To mark the fiftieth anniversary of the Second Vatican Council declaration, Nostra Aetate, Saint Joseph’s University in Philadelphia commissioned sculptor Joshua Koffman to create an original artwork called “Synagoga and Ecclesia in Our Time” for the plaza outside the campus chapel.

The sculpture reimagines the widespread medieval artistic motif that showed Ecclesia (church) as a crowned regal woman triumphing over a blindfolded, crownless, and defeated Synagoga (Synagogue). Instead, it visually presents what could be called a “theology of shalom,” a theology of right relationship between Jews and Christians. The statue portrays Christians and Jews as co-covenanting companions.

“Co-covenanting companions” is a phrase that expresses an insight that has become axiomatic in Catholic thought since Nostra Aetate: Jews and Christians both walk covenantally with God. They are covenanting with the Holy One in distinctive yet resonating ways. Speaking of Jews and Christians as “co-covenanting” with God conveys both their commonalities and their distinctiveness. The word “companion,” literally “one who breaks bread with another,” is also significant here. It suggests that Christians and Jews can assist each other in living out their respective covenantal obligations before God. This has come very apparent over the past several decades of what Pope Francis has called our “journey of friendship.”[1] Indeed, Catholic theology has been so enriched by the burgeoning dialogue with Jews that several basic principles about their unique “co-covenanting” relationship are now becoming clear. These include being open to having one’s own self-understanding as a Christian or Jew recrafted by experiencing the self-understanding of the other. That type of mutuality is what Jews and Christians are blessed to be able to develop in our time, and it is the hope and commitment expressed by “Synagoga and Ecclesia in Our Time”.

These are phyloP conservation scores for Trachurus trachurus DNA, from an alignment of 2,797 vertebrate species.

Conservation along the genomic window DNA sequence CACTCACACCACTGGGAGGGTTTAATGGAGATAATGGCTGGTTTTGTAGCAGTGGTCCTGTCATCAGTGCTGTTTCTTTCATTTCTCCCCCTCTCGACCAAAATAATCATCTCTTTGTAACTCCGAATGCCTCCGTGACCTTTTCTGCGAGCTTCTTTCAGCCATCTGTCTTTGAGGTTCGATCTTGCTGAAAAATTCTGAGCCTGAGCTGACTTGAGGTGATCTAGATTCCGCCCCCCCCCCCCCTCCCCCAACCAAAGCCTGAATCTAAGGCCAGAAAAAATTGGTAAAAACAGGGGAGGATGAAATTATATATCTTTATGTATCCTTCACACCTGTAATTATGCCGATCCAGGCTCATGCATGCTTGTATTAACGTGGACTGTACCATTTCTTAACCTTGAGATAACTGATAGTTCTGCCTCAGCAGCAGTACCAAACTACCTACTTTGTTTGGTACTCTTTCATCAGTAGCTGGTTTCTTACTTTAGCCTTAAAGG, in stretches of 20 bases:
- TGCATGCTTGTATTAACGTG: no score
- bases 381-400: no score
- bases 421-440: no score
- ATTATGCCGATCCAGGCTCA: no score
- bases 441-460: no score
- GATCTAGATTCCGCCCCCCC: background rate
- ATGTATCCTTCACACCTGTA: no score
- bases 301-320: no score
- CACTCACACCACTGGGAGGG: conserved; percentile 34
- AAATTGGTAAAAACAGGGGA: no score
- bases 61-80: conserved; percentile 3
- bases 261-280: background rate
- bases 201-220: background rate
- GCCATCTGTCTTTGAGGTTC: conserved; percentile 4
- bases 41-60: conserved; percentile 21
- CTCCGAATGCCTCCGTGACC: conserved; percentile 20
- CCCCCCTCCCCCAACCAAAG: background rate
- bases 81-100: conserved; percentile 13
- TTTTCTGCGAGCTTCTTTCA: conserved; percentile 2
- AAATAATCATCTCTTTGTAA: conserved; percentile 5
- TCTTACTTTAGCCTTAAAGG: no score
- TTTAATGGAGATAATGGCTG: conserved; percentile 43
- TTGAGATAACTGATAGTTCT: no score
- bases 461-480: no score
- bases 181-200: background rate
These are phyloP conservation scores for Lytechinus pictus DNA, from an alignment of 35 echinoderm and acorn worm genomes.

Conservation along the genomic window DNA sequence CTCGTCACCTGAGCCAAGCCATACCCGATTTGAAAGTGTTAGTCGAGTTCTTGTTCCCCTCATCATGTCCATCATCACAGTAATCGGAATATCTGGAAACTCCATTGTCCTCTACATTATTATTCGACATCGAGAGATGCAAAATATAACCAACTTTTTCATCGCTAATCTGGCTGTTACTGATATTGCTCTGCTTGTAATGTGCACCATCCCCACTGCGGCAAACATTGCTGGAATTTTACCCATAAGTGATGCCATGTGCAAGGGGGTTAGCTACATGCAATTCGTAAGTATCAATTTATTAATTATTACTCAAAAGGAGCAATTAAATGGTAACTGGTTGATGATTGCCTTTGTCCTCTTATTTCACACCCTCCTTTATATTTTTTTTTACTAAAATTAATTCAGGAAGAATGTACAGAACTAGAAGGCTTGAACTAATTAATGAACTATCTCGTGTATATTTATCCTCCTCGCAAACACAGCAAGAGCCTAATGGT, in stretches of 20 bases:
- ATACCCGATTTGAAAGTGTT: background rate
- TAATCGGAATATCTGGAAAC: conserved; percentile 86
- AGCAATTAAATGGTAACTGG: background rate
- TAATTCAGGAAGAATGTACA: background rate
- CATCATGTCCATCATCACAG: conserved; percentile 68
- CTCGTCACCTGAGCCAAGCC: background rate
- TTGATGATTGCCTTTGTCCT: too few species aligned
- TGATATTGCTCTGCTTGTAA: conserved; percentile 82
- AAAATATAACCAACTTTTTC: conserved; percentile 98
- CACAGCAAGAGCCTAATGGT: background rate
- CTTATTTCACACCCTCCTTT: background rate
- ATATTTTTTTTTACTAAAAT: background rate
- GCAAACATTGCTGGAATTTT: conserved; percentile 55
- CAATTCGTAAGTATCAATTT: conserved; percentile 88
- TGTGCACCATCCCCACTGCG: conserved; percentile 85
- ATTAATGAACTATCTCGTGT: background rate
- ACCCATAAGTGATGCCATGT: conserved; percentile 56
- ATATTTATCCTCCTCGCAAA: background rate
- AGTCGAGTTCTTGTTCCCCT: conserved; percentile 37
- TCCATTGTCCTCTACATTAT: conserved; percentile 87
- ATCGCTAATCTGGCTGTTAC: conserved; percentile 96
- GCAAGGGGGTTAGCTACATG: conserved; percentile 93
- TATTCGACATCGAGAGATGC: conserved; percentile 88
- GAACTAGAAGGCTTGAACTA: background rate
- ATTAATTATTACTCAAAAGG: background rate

During his visit to Philadelphia on September 27, 2015, Pope Francis came to the Saint Joseph’s University campus to view and to bless the sculpture and the vision it brings to life. His close Argentine friend Rabbi Abraham Skorka accompanied him, and after the papal blessing, the rabbi turned to him and said, “They are you and I, pope and rabbi learning from each other.”

This blog post accompanies the Horizons article Emerging Principles of a Theology of Shalom by Philip A. Cunningham. The article is free to access until 1st December 2017.

[1] Address to the Chief Rabbis of Israel, May 26, 2014.

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